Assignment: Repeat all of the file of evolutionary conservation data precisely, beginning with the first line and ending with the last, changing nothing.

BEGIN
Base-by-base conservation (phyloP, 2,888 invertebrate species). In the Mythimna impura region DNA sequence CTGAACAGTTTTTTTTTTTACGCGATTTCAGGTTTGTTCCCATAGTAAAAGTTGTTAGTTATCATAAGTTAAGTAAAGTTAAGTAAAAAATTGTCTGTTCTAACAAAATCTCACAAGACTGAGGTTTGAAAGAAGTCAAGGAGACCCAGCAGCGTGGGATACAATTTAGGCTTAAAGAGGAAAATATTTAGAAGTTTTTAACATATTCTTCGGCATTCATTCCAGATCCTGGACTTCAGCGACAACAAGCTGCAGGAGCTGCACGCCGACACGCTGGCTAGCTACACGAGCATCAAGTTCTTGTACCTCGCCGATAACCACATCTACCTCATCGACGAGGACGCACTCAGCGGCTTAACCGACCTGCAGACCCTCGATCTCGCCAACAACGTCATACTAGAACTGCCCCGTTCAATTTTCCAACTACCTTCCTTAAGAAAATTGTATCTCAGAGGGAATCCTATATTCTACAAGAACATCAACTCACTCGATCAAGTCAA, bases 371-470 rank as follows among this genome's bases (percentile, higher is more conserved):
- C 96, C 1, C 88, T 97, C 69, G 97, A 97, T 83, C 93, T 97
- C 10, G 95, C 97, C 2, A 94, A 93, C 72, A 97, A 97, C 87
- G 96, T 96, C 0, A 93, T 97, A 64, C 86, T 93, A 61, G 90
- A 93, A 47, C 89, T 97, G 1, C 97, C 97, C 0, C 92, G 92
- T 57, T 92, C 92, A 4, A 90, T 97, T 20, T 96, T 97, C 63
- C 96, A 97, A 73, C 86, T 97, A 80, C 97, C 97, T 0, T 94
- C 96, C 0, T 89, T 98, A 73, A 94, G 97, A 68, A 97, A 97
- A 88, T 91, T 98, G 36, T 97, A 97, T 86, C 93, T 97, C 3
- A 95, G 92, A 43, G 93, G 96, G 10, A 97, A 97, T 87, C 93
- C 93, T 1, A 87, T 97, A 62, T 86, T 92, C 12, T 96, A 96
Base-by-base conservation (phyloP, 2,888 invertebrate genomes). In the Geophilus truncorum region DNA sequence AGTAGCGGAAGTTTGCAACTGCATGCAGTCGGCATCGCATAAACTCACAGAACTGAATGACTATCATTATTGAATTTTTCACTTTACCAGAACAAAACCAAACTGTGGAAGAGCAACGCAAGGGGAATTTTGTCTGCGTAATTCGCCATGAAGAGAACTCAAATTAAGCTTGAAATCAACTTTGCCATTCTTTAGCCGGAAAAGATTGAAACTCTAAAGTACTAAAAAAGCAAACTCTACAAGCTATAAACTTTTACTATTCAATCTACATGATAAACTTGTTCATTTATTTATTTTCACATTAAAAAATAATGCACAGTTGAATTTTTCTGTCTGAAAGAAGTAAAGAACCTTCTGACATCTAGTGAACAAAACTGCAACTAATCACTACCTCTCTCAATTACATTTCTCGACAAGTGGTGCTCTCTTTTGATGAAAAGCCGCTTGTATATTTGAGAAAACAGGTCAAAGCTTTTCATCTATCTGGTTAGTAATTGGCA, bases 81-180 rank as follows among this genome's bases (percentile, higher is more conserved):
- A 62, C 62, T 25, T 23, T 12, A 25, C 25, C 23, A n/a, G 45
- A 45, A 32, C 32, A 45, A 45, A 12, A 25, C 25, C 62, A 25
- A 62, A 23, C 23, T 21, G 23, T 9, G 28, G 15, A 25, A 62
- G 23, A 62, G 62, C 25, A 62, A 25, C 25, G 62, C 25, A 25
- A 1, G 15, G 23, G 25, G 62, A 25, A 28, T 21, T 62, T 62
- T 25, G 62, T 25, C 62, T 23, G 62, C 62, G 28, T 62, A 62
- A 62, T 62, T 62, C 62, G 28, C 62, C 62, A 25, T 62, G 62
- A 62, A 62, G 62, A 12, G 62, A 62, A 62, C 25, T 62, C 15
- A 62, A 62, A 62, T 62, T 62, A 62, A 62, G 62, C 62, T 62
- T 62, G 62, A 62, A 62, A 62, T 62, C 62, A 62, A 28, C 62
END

Base-by-base conservation (phyloP, 2,888 invertebrate species). In the Mythimna impura region DNA sequence CTGAACAGTTTTTTTTTTTACGCGATTTCAGGTTTGTTCCCATAGTAAAAGTTGTTAGTTATCATAAGTTAAGTAAAGTTAAGTAAAAAATTGTCTGTTCTAACAAAATCTCACAAGACTGAGGTTTGAAAGAAGTCAAGGAGACCCAGCAGCGTGGGATACAATTTAGGCTTAAAGAGGAAAATATTTAGAAGTTTTTAACATATTCTTCGGCATTCATTCCAGATCCTGGACTTCAGCGACAACAAGCTGCAGGAGCTGCACGCCGACACGCTGGCTAGCTACACGAGCATCAAGTTCTTGTACCTCGCCGATAACCACATCTACCTCATCGACGAGGACGCACTCAGCGGCTTAACCGACCTGCAGACCCTCGATCTCGCCAACAACGTCATACTAGAACTGCCCCGTTCAATTTTCCAACTACCTTCCTTAAGAAAATTGTATCTCAGAGGGAATCCTATATTCTACAAGAACATCAACTCACTCGATCAAGTCAA, bases 371-470 rank as follows among this genome's bases (percentile, higher is more conserved):
- C 96, C 1, C 88, T 97, C 69, G 97, A 97, T 83, C 93, T 97
- C 10, G 95, C 97, C 2, A 94, A 93, C 72, A 97, A 97, C 87
- G 96, T 96, C 0, A 93, T 97, A 64, C 86, T 93, A 61, G 90
- A 93, A 47, C 89, T 97, G 1, C 97, C 97, C 0, C 92, G 92
- T 57, T 92, C 92, A 4, A 90, T 97, T 20, T 96, T 97, C 63
- C 96, A 97, A 73, C 86, T 97, A 80, C 97, C 97, T 0, T 94
- C 96, C 0, T 89, T 98, A 73, A 94, G 97, A 68, A 97, A 97
- A 88, T 91, T 98, G 36, T 97, A 97, T 86, C 93, T 97, C 3
- A 95, G 92, A 43, G 93, G 96, G 10, A 97, A 97, T 87, C 93
- C 93, T 1, A 87, T 97, A 62, T 86, T 92, C 12, T 96, A 96
Base-by-base conservation (phyloP, 2,888 invertebrate genomes). In the Geophilus truncorum region DNA sequence AGTAGCGGAAGTTTGCAACTGCATGCAGTCGGCATCGCATAAACTCACAGAACTGAATGACTATCATTATTGAATTTTTCACTTTACCAGAACAAAACCAAACTGTGGAAGAGCAACGCAAGGGGAATTTTGTCTGCGTAATTCGCCATGAAGAGAACTCAAATTAAGCTTGAAATCAACTTTGCCATTCTTTAGCCGGAAAAGATTGAAACTCTAAAGTACTAAAAAAGCAAACTCTACAAGCTATAAACTTTTACTATTCAATCTACATGATAAACTTGTTCATTTATTTATTTTCACATTAAAAAATAATGCACAGTTGAATTTTTCTGTCTGAAAGAAGTAAAGAACCTTCTGACATCTAGTGAACAAAACTGCAACTAATCACTACCTCTCTCAATTACATTTCTCGACAAGTGGTGCTCTCTTTTGATGAAAAGCCGCTTGTATATTTGAGAAAACAGGTCAAAGCTTTTCATCTATCTGGTTAGTAATTGGCA, bases 81-180 rank as follows among this genome's bases (percentile, higher is more conserved):
- A 62, C 62, T 25, T 23, T 12, A 25, C 25, C 23, A n/a, G 45
- A 45, A 32, C 32, A 45, A 45, A 12, A 25, C 25, C 62, A 25
- A 62, A 23, C 23, T 21, G 23, T 9, G 28, G 15, A 25, A 62
- G 23, A 62, G 62, C 25, A 62, A 25, C 25, G 62, C 25, A 25
- A 1, G 15, G 23, G 25, G 62, A 25, A 28, T 21, T 62, T 62
- T 25, G 62, T 25, C 62, T 23, G 62, C 62, G 28, T 62, A 62
- A 62, T 62, T 62, C 62, G 28, C 62, C 62, A 25, T 62, G 62
- A 62, A 62, G 62, A 12, G 62, A 62, A 62, C 25, T 62, C 15
- A 62, A 62, A 62, T 62, T 62, A 62, A 62, G 62, C 62, T 62
- T 62, G 62, A 62, A 62, A 62, T 62, C 62, A 62, A 28, C 62